Abram returns from Egypt to Canaan with even more wealth. He worships God for his blessings.
Conflicts break out between Lot and Abram’s herdsmen. The Canaanites and Perizzites lived in the land too.
Abram did not want any strife, so he gave Lot the choice of land. Lot chose the land to the east in the valley of Jordan. Uncle and nephew parted from each other.
Abram stays in Canaan and God restates His promises to give this land to him and his descendants.
God reminds Abram of the promise to give him numerous descendants and reaffirms the length and breadth of the land that will be theirs. Abram moves to Hebron and builds an altar.
Genesis is a book about many beginnings. The beginnings of the world, the human race, sin and redemption, and the nation of Israel to name a few. In fact, the word Genesis from the Greek means “origin,” and in Hebrew it means “beginning.” The book of Genesis contains the events of the flood, tower of Babel, Sodom and Gomorrah, and the lives of the Patriarchs.
In the beginning, God created everything by simply speaking, “God said…and it was so” (Genesis 1:6-7, 9, 11, 14-15). This is not a scientific technical account of creation, but it shows a loving God creating a universe and mankind to rule it and fellowship with God. Man was formed especially from the ground and given the breath of life from God. The woman was made from the man’s rib (Genesis 2:7).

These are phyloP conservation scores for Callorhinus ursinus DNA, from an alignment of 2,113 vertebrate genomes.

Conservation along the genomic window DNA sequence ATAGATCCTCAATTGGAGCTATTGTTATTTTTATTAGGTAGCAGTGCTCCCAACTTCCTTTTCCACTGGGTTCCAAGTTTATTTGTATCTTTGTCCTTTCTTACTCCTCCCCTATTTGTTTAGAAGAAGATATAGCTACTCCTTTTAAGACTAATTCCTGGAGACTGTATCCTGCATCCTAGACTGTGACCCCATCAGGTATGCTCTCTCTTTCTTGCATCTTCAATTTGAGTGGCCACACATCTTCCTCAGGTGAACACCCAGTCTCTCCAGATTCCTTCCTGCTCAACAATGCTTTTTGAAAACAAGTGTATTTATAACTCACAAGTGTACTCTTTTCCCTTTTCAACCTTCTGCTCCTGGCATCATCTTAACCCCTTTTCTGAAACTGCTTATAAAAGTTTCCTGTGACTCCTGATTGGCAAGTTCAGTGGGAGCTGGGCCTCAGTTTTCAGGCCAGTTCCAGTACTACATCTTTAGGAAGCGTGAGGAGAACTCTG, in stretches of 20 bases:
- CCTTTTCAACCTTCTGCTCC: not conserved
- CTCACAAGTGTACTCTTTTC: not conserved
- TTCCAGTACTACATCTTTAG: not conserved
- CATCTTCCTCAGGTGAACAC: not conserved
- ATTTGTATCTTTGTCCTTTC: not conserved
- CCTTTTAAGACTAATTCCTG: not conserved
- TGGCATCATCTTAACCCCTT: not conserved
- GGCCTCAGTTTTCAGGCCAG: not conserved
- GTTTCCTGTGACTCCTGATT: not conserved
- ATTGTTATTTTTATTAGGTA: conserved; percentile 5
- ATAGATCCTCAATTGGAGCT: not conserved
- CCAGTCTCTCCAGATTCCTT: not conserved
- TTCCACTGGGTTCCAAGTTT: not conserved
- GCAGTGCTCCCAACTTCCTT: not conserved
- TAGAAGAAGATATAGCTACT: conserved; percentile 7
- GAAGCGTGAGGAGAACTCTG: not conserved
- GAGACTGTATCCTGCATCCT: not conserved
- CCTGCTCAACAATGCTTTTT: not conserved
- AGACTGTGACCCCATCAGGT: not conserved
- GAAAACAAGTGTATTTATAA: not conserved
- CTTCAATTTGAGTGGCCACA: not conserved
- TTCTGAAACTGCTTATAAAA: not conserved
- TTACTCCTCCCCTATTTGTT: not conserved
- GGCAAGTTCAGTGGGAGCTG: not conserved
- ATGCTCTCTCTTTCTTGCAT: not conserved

After man fell into sin, things began to spin out of control quickly. Cain murdered his brother Abel and the human race became so violent that God decided to destroy them all with a flood. God saved one righteous man (Noah) and his family in an ark filled with animals to deliver the human race from extinction. God chose Abraham and blessed a special group of people named “Israel.” God began to unfold a plan of salvation from a coming famine by sending Joseph to rule in Egypt. The failure of man in every circumstance is met by the salvation of God. We fail, but the good news is God saves us.
In Chapter 13, Abram returns from Egypt to Canaan. Lot and Abram had been together since they left Ur years before. Their flocks and herds and tents had become large enough that a dispute between their herdsmen broke out over pasture lands. So, Lot and Abram agreed to separate. Lot chose to move eastward towards Sodom and Gomorrah, choosing the more fertile, the “well-watered” land, in spite of the wickedness of the inhabitants. God reiterates and expands His promises to Abram. Abram settles in Hebron.